New research shows that most business planning advice is wrong, More successful local services and infrastructure companies are adapting to the changing business climate by abandoning classic business planning and applying more effectual logic and principles to start their business. Entrepreneurship has changed in recent years. As a result, you may no longer need to write the classic version of a business plan. Based on these changes, we’ll see how you can make the most of these changes by recognizing and adopting appropriate reasoning styles to make your business more successful.
In the following eight posts, we will build the case that most business advice in the public domain is based on old paradigms. In light of this situation, we will show you how you can adjust your thinking to succeed in today’s changing marketplace. Let’s get started:
Before the advent of the internet and the flattening of the globe, the cost to start and grow even a very small business required a significant amount of upfront investment. Today, however, the business landscape is quite different.
- No longer do businesses need to open a physical storefront. They do not need to pay rent and staff to sell their goods. Instead, businesses can use technology to sell the same goods to the entire globe using automated eCommerce websites for free or at a very low cost.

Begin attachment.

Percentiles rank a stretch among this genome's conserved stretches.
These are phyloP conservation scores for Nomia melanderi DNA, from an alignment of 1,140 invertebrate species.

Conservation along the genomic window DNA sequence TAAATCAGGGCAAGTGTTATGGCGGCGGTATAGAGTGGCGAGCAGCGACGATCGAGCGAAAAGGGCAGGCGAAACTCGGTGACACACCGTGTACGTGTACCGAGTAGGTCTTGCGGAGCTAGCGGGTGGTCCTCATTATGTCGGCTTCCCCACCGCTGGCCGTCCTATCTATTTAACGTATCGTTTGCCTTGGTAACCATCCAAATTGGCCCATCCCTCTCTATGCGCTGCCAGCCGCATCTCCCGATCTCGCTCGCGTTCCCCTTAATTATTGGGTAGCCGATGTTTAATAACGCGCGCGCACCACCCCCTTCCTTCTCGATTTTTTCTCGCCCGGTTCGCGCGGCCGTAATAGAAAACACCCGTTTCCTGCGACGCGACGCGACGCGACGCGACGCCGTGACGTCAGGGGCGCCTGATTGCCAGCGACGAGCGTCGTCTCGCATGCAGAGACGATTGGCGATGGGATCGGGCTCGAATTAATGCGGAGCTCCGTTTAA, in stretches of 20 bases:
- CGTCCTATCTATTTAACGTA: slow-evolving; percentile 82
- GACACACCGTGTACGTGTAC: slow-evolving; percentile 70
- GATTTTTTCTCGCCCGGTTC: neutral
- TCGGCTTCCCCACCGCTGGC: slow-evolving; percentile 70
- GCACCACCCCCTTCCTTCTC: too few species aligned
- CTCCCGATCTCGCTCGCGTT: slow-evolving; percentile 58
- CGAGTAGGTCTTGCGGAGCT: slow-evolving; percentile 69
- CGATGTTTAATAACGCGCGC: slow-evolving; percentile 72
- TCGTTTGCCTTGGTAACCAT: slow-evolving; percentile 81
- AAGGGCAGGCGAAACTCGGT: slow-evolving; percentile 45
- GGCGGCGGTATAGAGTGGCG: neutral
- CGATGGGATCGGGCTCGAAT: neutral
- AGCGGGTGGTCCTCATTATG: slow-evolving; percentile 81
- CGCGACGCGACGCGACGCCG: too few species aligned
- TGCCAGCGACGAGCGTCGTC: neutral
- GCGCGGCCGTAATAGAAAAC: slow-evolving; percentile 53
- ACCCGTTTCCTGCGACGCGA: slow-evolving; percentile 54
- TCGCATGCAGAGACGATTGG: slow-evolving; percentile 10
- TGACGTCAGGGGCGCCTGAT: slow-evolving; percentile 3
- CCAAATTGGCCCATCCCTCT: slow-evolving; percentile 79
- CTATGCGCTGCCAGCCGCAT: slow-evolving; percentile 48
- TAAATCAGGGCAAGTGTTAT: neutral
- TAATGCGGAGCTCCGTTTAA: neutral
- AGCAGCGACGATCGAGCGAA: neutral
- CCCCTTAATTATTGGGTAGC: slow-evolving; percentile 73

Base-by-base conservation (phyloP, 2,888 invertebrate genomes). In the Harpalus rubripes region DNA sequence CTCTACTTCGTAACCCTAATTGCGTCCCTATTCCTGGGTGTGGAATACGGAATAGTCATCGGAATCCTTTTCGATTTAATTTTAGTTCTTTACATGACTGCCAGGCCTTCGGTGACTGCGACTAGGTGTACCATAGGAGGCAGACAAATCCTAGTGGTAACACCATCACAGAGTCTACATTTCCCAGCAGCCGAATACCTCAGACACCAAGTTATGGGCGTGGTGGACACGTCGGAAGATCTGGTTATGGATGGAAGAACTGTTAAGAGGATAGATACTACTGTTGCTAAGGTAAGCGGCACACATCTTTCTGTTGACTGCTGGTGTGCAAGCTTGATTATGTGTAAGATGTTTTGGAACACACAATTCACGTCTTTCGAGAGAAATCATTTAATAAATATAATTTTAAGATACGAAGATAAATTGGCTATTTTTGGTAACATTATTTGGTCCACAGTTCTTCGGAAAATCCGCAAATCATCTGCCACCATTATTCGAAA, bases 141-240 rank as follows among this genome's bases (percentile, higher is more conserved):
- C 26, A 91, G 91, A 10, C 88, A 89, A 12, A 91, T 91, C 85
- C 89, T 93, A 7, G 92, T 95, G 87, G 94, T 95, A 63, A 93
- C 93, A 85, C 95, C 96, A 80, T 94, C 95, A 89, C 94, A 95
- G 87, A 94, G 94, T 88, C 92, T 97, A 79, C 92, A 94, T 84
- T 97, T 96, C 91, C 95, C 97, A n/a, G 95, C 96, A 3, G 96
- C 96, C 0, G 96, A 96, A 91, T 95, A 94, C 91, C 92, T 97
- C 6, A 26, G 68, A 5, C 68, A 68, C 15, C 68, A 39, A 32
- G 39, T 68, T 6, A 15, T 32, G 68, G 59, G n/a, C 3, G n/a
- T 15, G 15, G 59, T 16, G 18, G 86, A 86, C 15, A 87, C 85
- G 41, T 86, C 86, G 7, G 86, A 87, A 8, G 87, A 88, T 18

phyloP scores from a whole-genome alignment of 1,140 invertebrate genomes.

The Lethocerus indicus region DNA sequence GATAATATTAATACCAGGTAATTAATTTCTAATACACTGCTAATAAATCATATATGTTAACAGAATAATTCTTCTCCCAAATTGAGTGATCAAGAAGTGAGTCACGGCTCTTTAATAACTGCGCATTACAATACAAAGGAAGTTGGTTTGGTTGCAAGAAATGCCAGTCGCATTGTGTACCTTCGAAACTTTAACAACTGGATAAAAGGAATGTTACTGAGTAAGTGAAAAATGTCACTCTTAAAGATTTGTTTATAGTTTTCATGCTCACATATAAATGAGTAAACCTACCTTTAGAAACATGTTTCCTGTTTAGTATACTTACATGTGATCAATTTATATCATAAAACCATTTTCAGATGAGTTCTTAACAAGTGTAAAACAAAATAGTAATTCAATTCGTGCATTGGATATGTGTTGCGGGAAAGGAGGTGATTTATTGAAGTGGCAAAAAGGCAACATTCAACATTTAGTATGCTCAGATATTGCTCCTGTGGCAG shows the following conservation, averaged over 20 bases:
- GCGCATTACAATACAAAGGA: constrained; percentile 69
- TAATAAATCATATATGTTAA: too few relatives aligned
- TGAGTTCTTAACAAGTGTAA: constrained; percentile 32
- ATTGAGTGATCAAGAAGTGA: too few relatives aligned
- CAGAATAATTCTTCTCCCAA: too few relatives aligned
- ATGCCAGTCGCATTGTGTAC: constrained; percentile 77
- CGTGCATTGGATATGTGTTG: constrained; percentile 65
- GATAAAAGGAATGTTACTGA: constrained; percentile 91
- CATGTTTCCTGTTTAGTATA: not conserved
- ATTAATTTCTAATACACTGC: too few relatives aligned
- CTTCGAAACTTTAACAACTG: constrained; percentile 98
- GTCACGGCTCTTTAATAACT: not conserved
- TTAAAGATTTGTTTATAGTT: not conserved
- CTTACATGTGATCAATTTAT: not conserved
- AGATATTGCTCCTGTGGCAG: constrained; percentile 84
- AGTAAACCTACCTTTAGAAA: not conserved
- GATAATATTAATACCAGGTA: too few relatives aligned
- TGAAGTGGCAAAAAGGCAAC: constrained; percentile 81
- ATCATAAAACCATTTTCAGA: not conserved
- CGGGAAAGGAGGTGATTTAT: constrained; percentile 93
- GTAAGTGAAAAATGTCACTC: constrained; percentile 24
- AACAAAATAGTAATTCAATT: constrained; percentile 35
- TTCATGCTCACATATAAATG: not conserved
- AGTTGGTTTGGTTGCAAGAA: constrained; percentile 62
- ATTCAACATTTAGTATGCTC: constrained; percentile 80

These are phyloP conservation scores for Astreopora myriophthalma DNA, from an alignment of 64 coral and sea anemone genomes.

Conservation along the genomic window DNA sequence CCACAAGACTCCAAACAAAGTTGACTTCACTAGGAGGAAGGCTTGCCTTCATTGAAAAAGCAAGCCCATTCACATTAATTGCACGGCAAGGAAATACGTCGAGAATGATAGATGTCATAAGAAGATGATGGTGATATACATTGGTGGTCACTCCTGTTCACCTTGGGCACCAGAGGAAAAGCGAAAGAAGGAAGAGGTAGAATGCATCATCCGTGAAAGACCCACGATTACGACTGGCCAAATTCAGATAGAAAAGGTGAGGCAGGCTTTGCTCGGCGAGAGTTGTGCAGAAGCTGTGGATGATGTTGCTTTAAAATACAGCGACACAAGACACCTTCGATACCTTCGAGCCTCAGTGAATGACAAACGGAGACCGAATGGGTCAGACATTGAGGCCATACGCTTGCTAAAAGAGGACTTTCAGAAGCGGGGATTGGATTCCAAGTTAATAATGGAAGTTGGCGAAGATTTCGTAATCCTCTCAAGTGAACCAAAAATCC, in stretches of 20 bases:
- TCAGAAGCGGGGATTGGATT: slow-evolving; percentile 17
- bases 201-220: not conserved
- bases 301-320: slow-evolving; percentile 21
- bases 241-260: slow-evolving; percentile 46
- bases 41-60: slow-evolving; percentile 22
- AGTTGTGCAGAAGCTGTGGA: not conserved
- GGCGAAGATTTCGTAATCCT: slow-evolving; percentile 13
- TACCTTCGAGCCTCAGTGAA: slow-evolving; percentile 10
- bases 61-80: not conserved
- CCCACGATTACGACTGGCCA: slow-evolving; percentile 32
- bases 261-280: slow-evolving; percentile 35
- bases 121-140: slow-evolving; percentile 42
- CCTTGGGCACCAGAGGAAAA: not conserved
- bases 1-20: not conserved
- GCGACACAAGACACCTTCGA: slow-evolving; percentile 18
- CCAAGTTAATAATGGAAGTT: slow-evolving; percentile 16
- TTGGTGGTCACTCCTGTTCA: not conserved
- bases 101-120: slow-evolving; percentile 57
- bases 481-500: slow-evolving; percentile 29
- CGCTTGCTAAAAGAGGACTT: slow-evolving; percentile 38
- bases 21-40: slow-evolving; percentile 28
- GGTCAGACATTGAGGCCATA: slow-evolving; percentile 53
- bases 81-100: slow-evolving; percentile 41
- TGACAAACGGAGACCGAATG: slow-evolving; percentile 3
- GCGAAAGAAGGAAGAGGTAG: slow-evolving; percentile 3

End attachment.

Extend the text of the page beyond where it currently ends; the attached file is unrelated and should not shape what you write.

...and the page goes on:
- No longer do businesses need to invest in expensive advertising and marketing collateral. Businesses can engage with customers more effectively by using social media channels.
- No longer do businesses need to hire full-time, local employees. Instead, businesses can contract many part-time, highly specialized, and even offshore resources for much less money. For example, they can hire bookkeepers and web designers at a fraction of the cost using tools like upwork.com, freelancer.com, toptal.com, and guru.com.
- No longer do businesses need to focus primarily on mainstream products and services. They don’t need to produce their products in large batches to counteract the considerable upfront costs. With bottlenecks between supply and demand disappearing, businesses can take advantage of what Chris Anderson calls “the long tail economy.”
Yet, in spite of the changing economic landscape for local businesses, the standard business advice to write a thoroughly researched business plan for every type of business remains rooted in outdated models and paradigms designed around the justification of expending large upfront amounts of capital to start a business. While still appropriate for some businesses, such as innovation or manufacturing startups, it is far less appropriate for other businesses since their startup capital requirements and customer acquisition strategies are quite different.
In the next post, we will explore why innovations and manufacturing businesses have different planning requirements than the more common support and local service businesses.
Is the primary reason you are writing a business plan simply based on the fact that someone once told you that all new businesses need one?
If your business can be bootstrapped and started for little money, would you consider alternative approaches other than starting with writing a full-blown business plan?